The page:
Her Royal Highness The Duchess of Cambridge has been a passionate voice on so many important issues, and I’m grateful that she is using her day as Guest Editor to shine a bright light on mental health, particularly children’s mental health, and on the tens of millions of people who suffer in silence – people like Ryan Rigdon.
Ryan joined the Navy when he was 20 years old, and he was deployed to Iraq for the first time a few years later. He served on a team that disarmed roadside bombs and IEDs, and when those bombs exploded, they would rush to the scene to clear any remaining explosives while sorting through unimaginable wreckage and carnage. In recognition of his incredible valour, Ryan was awarded a Bronze Star and an Army Commendation Medal.
But when Ryan returned home to his wife and two young daughters after his second deployment, the war stayed with him. He had constant splitting headaches, nightmares and panic attacks, and his ears just wouldn’t stop ringing. He would pace his home at night, worried that his family was in danger. One evening, he finally hit rock bottom. After laying awake in bed crying, he got up, headed to the bathroom, and prepared to take his own life.
Through my work with service members and veterans as part of Joining Forces – the initiative Dr Jill Biden and I launched to rally Americans to honour and support our veterans and military families – I’ve seen that Ryan’s experience isn’t unique. Like Ryan, some of our heroes on the battlefield struggle with the wounds of war – both visible and invisible – when they come home, but hesitate to ask for help.
Of course, it’s important to remember that most of our veterans don’t experience any mental health challenges at all.
But the veterans and service members who do struggle are not alone – not by a long shot. In fact, roughly one in five adults – more than 40 million Americans – suffer from a diagnosable mental health condition like depression or anxiety. These conditions affect people of every age and every background: our kids and grandparents, our friends and neighbours.
Sadly, too often, the stigma around mental health prevents people who need help from seeking it. But that simply doesn’t make any sense. Whether an illness affects your heart, your arm or your brain, it’s still an illness, and there shouldn’t be any distinction. We would never tell someone with a broken leg that they should stop wallowing and get it together. We don’t consider taking medication for an ear infection something to be ashamed of. We shouldn’t treat mental health conditions any differently. Instead, we should make it clear that getting help isn’t a sign of weakness – it’s a sign of strength – and we should ensure that people can get the treatment they need.
That’s why the Affordable Care Act expanded mental health and substance use disorder benefits and parity protections for more than 60 million Americans and required new plans to cover depression screenings for adults and behavioral health assessments for kids.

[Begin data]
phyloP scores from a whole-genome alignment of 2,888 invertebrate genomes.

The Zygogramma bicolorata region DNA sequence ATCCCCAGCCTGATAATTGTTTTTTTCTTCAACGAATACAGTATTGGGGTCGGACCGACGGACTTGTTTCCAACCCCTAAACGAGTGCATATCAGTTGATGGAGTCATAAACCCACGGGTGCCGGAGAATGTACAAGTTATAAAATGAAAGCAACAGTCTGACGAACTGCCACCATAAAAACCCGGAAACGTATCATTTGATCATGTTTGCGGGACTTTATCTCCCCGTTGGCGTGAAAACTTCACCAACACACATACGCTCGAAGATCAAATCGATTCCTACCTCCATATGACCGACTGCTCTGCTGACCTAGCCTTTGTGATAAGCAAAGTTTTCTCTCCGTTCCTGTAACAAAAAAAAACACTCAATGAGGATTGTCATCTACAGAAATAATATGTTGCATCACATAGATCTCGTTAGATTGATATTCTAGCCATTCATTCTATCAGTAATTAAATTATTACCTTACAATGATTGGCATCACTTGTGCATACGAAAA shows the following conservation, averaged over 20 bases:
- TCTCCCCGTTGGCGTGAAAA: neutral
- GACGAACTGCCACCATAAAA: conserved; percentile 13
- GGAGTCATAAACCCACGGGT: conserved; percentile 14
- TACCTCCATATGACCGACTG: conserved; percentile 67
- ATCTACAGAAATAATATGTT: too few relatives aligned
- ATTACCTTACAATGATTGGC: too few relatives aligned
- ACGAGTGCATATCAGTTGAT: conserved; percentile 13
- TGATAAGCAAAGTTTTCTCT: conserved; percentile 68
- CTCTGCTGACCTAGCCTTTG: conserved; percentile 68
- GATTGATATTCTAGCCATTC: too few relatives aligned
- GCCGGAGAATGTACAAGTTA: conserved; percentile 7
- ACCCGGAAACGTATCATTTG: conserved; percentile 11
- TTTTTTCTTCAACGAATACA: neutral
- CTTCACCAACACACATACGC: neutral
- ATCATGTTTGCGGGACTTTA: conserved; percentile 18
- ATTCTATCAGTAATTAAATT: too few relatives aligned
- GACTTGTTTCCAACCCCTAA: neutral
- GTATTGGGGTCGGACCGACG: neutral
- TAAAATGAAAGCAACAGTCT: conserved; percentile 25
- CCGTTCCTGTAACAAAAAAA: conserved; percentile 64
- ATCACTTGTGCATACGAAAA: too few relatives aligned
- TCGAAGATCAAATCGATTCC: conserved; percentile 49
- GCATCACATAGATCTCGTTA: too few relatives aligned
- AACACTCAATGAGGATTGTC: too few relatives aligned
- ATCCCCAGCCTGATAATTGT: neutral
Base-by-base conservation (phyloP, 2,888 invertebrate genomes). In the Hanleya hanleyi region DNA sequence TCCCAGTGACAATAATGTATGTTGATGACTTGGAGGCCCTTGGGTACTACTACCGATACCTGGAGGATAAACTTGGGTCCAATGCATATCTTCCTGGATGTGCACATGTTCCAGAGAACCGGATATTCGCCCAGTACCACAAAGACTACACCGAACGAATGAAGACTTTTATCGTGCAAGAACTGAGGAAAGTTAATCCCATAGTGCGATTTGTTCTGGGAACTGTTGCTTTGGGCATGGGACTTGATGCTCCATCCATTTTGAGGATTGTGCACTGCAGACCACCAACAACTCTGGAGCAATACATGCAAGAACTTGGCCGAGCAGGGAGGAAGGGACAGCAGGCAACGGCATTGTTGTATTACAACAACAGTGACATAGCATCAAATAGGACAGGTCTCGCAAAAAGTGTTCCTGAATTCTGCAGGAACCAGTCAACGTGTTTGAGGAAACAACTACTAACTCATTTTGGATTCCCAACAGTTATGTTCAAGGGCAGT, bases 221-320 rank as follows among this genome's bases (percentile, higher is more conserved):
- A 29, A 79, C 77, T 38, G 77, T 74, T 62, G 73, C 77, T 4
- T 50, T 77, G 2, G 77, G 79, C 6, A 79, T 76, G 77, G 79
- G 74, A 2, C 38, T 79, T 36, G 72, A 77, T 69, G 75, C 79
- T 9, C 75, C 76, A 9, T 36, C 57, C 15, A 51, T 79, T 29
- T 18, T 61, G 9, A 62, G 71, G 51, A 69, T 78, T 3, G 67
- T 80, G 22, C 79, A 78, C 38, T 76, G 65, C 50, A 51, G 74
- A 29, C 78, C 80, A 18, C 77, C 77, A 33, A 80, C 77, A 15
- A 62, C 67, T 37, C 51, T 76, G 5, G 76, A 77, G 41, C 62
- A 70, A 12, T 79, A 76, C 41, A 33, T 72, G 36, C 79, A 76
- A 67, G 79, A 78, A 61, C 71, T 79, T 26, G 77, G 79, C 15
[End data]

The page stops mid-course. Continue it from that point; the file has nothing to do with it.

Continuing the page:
That’s also why my husband put more mental health counsellors in place for veterans and signed a bill to help prevent veteran suicide.
And that’s why, last year, we worked with an organisation called Give an Hour and a coalition of other partners to launch the Campaign to Change Direction to raise awareness about mental health, give people tools to help those in need, and change the conversation about mental health in this country. This campaign includes leaders from every sector: business, government, nonprofits, medicine, education, the faith community and so many others.
As part of this effort, we released a list of Five Signs to help people recognise when someone needs help. Signs like agitation, withdrawal, hopelessness, a decline in personal care and a change in personality can be indications that someone is dealing with a mental-health issue. By recognising these signs, we can help the people we know get the help they need before it’s too late.
That brings me back to Ryan. Thankfully, Ryan didn’t end his life that night. Instead, he summoned the courage to tell a co-worker that he needed help. They reached out to the local VA [US Department of Veterans Affairs], and Ryan got the medication and counselling he needed to start getting better.
Just as people in Ryan’s community stepped up for him, we need to step up for people in our lives. We need to learn to identify the signs of mental-health issues. We need to have the courage to reach out and have tough conversations with our friends and family members — and get help ourselves when we need it. And we need to recognise that our mental health is just as important as our physical health, and start treating it that way.
Visit www.changedirection.org to learn the Five Signs and find out how you can join this movement.
Source: Huffington Post